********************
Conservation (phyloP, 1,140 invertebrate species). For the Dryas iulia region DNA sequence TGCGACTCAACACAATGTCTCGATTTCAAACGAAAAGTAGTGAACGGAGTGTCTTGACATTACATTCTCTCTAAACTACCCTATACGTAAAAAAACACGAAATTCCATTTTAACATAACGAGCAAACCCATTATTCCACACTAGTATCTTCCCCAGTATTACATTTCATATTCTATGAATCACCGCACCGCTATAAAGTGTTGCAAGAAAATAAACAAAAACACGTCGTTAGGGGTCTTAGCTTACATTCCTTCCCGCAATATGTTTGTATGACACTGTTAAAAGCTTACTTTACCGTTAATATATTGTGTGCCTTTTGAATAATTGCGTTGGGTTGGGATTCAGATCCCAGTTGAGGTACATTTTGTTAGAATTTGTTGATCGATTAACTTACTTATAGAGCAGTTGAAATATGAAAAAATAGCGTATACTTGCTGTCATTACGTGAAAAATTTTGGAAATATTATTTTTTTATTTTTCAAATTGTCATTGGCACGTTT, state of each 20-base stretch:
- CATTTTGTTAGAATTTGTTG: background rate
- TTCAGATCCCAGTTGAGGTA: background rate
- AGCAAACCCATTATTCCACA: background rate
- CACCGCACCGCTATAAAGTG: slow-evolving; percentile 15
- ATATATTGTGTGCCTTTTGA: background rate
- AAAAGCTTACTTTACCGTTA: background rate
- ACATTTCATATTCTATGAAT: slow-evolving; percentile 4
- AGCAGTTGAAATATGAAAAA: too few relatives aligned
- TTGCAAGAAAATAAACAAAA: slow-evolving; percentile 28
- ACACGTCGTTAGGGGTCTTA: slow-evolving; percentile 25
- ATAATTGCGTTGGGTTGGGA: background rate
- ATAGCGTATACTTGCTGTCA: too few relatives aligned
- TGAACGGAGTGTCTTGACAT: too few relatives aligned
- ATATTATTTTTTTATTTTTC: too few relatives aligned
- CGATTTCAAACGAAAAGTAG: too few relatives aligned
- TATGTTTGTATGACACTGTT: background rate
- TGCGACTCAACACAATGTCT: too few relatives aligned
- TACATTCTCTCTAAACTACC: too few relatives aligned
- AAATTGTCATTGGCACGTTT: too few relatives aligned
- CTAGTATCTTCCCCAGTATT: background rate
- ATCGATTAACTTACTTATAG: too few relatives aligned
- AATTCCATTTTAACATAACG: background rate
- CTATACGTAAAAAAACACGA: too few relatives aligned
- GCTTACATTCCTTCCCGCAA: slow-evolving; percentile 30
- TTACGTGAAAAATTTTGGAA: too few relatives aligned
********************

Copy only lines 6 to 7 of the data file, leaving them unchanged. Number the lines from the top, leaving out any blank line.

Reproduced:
- ATATATTGTGTGCCTTTTGA: background rate
- AAAAGCTTACTTTACCGTTA: background rate